Two: Identify critical processes. Critical functions, processes and services that need to be maintained during periods of crisis must be identified beforehand. Which programme activities must be continued to fulfil UNHCR's overall mission? The office should consider the criticality of each programme and activity for which it is responsible under the Operations Plan (OP). In high risk situations, the UN Country Team (UNCT) may conduct a Programme Criticality (PC) exercise to determine which programme activities will be prioritized following a serious disruption, and how each will be sustained. [See the Entry on Programme Criticality.]
Identification of critical operations should be based on criteria including:
- Maintenance of essential protection, wellbeing and other services to refugees.
- Critical liaison with the national and local authorities, national commission for refugees, host government and other partners, UN or else.
- Enabling and support functions such as supply, logistics, communications and security.
In high to very high security risk countries, pre-identification of some critical activities and programmes may have been conducted through joint UN programme criticality assessments. In other settings, it is recommended that a similar methodology be applied to pre-identify and agree on critical services.
As well as listing critical functions, the Business Continuity Plan should provide information on:
- The minimum number of qualified staff required to continue the critical programmes/activities, and their roles and responsibilities. This staff needs to be identified, briefed or trained beforehand on the functions they will perform.
- The minimum resources, including funds and assets, needed to accomplish these functions, such as office, alternative meeting room space and/or ability to work from home, information technology materials, communications systems, vehicles. These resources should be identified beforehand and clearly listed in the BCP.
- The addresses of back-up locations and description of available facilities (workstations, IT, communications equipment, etc.). Additionally, a list of assets that need to be transferred to the back-up location should be provided;
- Pre-arrangements and memorandums of understanding (MOUs) with identified partners or private sector to facilitate UNHCR's rapid access to additional assets, tools and spaces necessary to implement the BCP (office space in UN Agencies, Funds, Programmes and Organizations, or in hotels, additional transport and accommodation, internet connectivity solutions, etc.).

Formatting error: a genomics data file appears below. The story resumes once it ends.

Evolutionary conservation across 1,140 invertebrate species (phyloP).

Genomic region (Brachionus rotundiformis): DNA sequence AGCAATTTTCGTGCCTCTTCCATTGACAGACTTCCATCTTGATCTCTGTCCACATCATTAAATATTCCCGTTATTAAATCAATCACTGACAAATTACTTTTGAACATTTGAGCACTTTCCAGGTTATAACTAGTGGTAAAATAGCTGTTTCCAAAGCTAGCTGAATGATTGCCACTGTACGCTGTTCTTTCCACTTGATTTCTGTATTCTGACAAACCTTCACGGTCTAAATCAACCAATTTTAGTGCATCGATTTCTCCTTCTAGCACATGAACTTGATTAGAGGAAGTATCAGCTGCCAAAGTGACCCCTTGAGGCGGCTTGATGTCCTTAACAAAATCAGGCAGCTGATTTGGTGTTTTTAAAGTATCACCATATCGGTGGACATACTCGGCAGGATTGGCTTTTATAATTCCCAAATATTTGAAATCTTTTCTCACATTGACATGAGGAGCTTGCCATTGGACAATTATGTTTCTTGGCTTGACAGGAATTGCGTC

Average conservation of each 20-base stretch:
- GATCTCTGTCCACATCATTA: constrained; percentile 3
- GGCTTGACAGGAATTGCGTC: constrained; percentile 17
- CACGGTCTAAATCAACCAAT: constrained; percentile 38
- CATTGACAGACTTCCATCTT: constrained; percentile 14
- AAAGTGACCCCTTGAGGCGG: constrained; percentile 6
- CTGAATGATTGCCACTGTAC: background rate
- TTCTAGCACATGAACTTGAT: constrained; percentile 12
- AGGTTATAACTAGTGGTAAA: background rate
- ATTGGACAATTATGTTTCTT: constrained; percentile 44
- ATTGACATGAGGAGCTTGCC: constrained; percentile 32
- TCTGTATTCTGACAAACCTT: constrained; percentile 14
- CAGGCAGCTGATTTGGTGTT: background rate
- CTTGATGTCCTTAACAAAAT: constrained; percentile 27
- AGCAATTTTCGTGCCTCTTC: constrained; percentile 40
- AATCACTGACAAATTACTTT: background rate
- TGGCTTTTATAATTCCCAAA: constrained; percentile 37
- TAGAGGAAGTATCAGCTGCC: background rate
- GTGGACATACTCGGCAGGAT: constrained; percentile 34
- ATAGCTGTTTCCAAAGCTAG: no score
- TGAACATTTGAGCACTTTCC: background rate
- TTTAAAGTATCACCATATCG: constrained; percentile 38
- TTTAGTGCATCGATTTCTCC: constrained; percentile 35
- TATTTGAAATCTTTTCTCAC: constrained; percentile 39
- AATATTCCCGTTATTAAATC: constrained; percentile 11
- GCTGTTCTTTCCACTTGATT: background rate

Finally, these should be identified as being either:
- Critical and need to be maintained in the location (at office or alternate location, or residence).
- Critical and can be relocated or performed remotely, be it in the country or abroad.
In the case of SARS-CoV-2 (or COVID-19), operations will also focus on the ability of staff members fulfilling critical functions to perform these tasks from home as teleworking may become a recommended measure.
Personnel.Following a serious disruption, international staff may need to be moved out of the area. A National Staff Plan should determine which staff are vital to the delivery of each essential programme activity. A National Staff Plan should:
- Designate a senior national staff member to take overall charge.
- Take measures to protect the safety and security of national staff.
- Make arrangements for payment of salaries and expenses.
- Determine how logistical support requirements will be met.
- Establish communication protocols and related equipment requirements.
Facilities. Does the activity require facilities (offices, staff accommodation, warehouses, etc.)? Plan alternative facilities or work modalities. Consider a variety of options.
Logistics and suppliers.What transport and equipment does the activity require? Make plans for emergency sourcing, pre-positioning and take other steps to meet key supply needs.